WASHINGTON, DC -- OCTOBER 3: Jamie Roman, 21, right, and Aaron Beattie, 25, of DC. Jamie: "One of the reasons why I started getting work done on myself is because I hated my skin. I didnât appreciate it. So I thought, once I started loving myself, this was an opportunity for me to remake myself and blossom into the person that I am really. Regardless of the social conflict that artwork like this has, it is what you make it. For me I always chose pieces that meant something to me. Itâs just things that define me and I keep on doing it. It helps me love myself more. I feel like more of what Iâm supposed to be. With my chest piece, I cried after the second session because I felt beautiful. Thatâs something Iâve always struggled with."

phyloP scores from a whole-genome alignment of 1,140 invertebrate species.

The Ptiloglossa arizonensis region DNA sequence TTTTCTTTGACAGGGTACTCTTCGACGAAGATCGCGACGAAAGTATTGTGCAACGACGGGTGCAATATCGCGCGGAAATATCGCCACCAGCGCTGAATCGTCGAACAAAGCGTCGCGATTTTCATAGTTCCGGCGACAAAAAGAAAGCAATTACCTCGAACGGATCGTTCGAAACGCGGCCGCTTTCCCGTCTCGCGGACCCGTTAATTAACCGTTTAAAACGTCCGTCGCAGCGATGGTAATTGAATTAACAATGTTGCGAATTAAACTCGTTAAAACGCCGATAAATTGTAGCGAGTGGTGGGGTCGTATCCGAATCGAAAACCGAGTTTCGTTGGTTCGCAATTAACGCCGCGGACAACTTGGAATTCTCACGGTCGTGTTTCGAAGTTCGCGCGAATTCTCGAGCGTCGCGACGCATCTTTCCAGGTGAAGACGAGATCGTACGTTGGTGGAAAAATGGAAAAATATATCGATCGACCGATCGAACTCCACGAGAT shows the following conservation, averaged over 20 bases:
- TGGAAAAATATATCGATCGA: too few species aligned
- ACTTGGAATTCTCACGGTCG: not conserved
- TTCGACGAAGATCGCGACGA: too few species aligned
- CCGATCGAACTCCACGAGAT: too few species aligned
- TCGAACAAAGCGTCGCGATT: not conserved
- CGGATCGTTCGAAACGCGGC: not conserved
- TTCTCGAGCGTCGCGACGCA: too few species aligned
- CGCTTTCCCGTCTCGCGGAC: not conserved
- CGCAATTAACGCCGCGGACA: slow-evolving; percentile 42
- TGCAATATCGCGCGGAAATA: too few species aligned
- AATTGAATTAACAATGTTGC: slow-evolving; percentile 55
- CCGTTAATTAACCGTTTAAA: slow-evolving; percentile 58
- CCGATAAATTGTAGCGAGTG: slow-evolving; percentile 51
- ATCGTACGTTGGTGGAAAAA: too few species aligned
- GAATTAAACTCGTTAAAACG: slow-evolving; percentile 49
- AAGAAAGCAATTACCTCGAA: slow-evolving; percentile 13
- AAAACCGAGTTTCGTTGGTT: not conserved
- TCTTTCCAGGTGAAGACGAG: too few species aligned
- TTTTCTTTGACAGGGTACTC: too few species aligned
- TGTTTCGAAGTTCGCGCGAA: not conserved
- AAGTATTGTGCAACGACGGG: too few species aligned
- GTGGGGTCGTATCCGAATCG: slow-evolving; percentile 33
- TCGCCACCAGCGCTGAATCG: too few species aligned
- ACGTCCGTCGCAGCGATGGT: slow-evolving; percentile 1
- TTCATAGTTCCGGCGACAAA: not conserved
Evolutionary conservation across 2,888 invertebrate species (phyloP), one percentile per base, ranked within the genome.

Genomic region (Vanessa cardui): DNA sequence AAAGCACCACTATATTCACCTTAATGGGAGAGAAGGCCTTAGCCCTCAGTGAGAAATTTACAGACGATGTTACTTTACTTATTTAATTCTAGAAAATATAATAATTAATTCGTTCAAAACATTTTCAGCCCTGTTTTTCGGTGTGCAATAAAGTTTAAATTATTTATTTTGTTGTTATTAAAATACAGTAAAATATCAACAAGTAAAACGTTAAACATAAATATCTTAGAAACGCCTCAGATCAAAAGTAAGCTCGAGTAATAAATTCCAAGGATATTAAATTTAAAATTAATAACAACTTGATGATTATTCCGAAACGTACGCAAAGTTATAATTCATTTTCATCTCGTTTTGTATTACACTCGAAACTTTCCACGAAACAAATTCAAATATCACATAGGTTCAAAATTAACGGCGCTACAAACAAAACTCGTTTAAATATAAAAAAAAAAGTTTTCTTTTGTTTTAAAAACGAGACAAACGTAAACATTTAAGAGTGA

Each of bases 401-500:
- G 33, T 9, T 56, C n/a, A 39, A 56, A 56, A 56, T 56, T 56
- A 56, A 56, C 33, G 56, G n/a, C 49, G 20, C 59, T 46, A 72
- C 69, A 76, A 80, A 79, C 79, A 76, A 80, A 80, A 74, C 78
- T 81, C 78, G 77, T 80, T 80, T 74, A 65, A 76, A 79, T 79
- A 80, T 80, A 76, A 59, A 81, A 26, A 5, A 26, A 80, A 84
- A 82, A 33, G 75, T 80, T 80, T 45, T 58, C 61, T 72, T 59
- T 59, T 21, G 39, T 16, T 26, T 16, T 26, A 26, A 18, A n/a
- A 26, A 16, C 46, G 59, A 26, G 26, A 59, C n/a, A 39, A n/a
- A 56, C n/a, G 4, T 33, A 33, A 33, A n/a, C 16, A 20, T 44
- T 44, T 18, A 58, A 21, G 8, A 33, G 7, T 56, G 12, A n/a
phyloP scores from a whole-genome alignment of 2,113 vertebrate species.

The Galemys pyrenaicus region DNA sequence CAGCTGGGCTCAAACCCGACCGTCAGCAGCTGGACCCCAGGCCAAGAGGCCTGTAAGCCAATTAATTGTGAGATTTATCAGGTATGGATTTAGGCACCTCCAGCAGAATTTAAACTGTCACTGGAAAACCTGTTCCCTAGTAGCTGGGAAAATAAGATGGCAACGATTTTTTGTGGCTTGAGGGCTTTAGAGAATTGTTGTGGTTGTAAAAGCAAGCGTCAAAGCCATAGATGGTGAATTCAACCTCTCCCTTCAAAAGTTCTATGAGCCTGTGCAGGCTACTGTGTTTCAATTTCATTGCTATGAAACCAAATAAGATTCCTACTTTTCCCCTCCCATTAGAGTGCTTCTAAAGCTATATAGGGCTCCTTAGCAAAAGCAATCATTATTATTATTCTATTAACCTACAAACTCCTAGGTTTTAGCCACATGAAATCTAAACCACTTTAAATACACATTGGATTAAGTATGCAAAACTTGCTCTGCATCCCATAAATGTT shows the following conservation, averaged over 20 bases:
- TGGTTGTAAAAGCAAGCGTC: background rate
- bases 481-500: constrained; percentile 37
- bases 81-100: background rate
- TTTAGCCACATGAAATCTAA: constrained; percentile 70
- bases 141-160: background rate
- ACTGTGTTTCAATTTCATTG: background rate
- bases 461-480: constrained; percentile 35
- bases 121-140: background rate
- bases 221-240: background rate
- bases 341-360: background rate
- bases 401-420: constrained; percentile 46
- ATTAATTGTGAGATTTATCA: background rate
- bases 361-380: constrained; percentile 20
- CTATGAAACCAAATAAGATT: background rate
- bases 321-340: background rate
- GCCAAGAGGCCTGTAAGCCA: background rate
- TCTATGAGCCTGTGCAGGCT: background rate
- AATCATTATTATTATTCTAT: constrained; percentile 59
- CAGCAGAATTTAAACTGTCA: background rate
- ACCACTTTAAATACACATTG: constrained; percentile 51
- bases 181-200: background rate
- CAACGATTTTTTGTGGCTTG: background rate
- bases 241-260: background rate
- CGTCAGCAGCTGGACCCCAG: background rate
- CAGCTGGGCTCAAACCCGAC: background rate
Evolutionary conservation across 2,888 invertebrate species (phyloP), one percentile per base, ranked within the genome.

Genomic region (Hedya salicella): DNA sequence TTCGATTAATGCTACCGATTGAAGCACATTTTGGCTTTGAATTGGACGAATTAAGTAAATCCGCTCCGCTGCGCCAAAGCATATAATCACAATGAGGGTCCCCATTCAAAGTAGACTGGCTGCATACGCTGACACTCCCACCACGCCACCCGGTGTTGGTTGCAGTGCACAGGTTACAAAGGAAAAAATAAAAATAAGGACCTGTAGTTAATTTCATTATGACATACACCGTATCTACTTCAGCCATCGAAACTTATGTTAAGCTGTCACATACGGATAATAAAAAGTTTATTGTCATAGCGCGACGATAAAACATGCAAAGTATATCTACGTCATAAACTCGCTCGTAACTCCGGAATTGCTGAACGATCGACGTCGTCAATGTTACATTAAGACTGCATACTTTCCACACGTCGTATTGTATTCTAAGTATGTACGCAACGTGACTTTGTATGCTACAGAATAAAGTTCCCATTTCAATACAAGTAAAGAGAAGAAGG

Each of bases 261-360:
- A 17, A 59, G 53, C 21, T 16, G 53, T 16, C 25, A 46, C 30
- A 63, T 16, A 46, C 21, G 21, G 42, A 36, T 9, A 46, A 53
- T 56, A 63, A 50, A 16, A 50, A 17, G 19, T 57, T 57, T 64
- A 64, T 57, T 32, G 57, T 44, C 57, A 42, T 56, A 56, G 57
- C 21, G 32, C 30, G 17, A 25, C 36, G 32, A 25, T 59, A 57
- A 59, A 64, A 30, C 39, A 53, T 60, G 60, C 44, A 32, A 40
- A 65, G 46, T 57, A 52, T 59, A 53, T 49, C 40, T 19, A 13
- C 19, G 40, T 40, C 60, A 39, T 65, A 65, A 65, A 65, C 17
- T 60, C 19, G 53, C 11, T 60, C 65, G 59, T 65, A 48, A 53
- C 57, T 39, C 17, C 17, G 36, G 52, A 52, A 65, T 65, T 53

Aaron: "I sort of graduated my way up to getting a sleeve. I just got small pieces here and there. I just kept liking them the more that I got, so I just kept getting more and more. Itâs an oroboros serpent, a self-eating infinity symbol. Thereâs something about the idea of eternity thatâs satisfying to me. Or the idea that things are created anew is pleasing to me. Also visually it works really well as a sleeve. A serpent that wraps around my arm. Tattoos are very out there and in the public eye, but there will always be something very personal and sentimental that you hold with yourself and your tattoos." (photo by Andre Chung for The Washington Post)